It began when Theresa May danced on a visit to Africa, and was mildly ridiculed for doing so.
Aware of this ridicule, the Conservative Party leader tried to make light of it some weeks later. In her keynote Tory conference speech, she gamely came on to the stage dancing.
She was mocking herself.
That cannot have been an easy thing to do for a woman who is quite stiff, but she did it, in good faith.
Then, a while after that, the European Commission president, Jean-Paul Juncker opened an address to an audience by standing at the podium, and jigging his arms in an obvious impersonation of her dancing, then grinned at his own mockery of her.
This was met with laughter and applause.
In other words, Mrs May who never, to my knowledge, has mocked another politician in public, chose to make fun of herself, teased herself, as a way of acknowledging that embarrassing dancing incident in Africa.
And, in contrast, Mr Juncker, seemingly delighted with his own wit, and laughing in self-praise at his own good humour, came on stage and impersonated her.
His rudeness and cruelty was not met by his audience with the silence it deserved, but instead was seen as hilarious.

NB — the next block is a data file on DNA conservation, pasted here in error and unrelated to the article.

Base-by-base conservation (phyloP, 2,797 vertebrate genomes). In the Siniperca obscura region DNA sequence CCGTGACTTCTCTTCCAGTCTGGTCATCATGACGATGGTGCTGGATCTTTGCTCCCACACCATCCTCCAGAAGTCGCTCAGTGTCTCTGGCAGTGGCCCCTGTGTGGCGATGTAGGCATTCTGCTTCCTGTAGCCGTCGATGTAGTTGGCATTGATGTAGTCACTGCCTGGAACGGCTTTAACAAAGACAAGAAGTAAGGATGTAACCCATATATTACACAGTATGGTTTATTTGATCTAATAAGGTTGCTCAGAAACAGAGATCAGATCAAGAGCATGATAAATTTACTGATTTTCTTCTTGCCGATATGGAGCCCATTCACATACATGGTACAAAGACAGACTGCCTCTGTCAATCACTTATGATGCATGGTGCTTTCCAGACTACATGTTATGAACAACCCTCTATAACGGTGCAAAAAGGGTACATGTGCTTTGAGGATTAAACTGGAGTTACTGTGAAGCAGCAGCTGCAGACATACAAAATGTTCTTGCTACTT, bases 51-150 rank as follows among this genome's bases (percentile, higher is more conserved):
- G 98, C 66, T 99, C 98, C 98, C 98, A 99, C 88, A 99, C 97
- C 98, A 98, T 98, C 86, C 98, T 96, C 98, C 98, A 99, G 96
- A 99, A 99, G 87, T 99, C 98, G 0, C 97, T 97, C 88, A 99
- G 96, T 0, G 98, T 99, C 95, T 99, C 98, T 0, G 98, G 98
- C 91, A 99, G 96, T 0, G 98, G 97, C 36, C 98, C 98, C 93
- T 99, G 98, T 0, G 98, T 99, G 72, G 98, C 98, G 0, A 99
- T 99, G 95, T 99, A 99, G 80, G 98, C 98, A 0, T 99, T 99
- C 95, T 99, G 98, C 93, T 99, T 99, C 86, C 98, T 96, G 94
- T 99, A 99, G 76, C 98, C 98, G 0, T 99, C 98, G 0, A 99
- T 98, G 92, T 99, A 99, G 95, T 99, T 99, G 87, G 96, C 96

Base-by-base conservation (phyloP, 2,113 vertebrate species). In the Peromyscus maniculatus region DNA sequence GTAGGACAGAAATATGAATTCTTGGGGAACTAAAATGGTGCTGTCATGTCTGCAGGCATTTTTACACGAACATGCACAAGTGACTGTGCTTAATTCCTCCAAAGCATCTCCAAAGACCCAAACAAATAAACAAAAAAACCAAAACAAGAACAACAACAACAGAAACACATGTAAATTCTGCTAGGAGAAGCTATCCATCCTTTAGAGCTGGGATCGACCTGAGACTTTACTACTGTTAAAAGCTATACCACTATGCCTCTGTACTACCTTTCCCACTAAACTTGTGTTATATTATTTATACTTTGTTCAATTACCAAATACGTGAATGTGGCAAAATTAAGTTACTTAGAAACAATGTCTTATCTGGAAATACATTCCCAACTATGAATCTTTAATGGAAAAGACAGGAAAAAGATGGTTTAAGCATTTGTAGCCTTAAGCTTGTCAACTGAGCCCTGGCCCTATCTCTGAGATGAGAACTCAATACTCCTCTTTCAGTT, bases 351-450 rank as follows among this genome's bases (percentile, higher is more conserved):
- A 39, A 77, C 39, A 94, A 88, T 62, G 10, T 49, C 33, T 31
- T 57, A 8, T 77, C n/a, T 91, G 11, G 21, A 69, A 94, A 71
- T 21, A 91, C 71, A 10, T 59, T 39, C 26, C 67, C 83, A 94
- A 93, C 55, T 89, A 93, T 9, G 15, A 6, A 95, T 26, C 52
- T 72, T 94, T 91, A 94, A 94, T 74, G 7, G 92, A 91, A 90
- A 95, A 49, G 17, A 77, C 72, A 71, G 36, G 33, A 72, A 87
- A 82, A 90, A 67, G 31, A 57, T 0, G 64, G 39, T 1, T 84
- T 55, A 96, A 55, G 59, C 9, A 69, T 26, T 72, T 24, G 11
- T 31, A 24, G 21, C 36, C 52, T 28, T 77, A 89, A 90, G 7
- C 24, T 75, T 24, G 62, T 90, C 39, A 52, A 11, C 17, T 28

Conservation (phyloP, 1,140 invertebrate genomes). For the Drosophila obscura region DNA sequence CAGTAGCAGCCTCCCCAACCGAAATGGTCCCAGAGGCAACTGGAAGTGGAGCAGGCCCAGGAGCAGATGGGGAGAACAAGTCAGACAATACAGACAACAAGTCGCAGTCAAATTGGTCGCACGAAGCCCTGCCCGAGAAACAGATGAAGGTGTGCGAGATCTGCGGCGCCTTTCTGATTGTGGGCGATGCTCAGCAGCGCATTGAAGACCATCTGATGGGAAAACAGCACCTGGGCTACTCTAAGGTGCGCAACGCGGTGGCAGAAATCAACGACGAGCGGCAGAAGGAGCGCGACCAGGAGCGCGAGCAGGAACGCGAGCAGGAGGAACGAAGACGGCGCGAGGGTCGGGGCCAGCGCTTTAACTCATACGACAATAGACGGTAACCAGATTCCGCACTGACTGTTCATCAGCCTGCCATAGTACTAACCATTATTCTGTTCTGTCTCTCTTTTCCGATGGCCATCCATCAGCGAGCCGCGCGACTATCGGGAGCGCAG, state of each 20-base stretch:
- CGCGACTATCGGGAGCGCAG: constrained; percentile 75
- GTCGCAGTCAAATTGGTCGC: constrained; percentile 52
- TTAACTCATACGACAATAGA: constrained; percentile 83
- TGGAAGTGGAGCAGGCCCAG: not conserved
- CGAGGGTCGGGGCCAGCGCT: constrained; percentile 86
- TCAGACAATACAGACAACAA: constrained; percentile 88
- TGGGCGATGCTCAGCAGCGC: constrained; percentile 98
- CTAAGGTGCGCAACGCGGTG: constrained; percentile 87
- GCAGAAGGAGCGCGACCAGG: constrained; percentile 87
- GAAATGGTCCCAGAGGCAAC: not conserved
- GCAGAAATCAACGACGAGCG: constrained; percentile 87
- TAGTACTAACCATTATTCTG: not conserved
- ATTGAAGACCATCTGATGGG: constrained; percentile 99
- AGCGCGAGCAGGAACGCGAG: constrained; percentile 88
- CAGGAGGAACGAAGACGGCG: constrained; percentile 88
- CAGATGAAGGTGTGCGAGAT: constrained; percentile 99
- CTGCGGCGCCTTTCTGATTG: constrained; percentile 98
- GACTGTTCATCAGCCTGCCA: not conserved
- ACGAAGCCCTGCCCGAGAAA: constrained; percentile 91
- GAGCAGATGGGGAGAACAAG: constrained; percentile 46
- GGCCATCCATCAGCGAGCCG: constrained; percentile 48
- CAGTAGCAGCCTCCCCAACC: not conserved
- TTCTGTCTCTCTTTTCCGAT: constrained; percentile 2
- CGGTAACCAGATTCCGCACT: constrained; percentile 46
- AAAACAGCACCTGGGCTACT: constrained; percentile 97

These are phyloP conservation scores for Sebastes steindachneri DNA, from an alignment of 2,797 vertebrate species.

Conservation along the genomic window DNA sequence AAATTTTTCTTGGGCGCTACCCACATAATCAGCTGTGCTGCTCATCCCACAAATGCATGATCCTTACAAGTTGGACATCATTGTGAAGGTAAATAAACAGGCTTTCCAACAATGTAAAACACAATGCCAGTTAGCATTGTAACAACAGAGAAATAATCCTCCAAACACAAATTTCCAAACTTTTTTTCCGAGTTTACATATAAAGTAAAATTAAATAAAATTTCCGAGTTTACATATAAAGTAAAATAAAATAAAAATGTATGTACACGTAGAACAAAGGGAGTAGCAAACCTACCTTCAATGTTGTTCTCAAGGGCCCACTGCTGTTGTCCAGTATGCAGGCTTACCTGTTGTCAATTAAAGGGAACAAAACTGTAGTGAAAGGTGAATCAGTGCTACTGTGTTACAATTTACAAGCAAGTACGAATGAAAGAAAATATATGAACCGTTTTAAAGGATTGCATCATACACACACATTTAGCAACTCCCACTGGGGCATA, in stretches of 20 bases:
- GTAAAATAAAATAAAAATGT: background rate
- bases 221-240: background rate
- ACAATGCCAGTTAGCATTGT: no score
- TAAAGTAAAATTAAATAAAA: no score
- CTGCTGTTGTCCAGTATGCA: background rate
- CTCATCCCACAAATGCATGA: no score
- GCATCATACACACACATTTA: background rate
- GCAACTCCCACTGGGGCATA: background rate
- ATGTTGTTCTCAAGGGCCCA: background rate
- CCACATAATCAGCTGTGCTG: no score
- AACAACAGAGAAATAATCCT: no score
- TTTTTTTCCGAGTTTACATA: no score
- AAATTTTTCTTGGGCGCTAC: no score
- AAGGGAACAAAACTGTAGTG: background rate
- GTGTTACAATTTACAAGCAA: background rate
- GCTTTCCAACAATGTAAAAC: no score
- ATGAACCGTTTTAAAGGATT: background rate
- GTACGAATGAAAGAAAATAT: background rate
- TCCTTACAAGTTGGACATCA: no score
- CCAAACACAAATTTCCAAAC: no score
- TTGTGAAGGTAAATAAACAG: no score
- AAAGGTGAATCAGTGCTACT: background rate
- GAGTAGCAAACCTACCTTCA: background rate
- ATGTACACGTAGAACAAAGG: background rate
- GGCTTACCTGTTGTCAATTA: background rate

So while Mrs May good humouredly mocked herself, Mr Juncker, whose occasional appalling behaviour could justifiably attract a degree of mockery, did not mock himself (and as far as I am aware has never done) but instead he put the boot into her.
It is little wonder then that some months later Mrs May, under huge personal strain as she navigated one of the most difficult premierships since World War Two, was caught on camera angrily confronting Mr Juncker in Brussels at another event.
We can’t know for sure what was said in that frosty exchange but lip readers believe she was confronting him for calling her nebulous.
Mrs May was then a woman at breaking point, probably under greater strain than most political leaders have experienced in their own careers — which is saying something, because most political leaders have turbulent working lives.
Not long after Mrs May became prime minister in 2016, I wrote a column about her that has not aged well, in which I said that she seemed to be the right person for the moment.
Yet her incumbency in Downing Street has not been a success. As Stephen Farry of the Alliance Party observed yesterday, dignity and courtesy while in office, of the variety to which I refer above, were insufficient qualities at this critical time in history.
One thing that had impressed me back in 2016 was that she had held down the supremely difficult job of being Home Office cabinet minister for longer than any other recent incumbent of that post.
Another apparent quality was that she was older than two of her immediate predecessors in Downing Street, Tony Blair and David Cameron, and less concerned than they were with being popular and pandering to younger voters.
In the event, the qualities that worked for her as home secretary, including having a tightly controlled and centralised approach to policy, did not transfer well to the much wider responsibilities of being prime minister.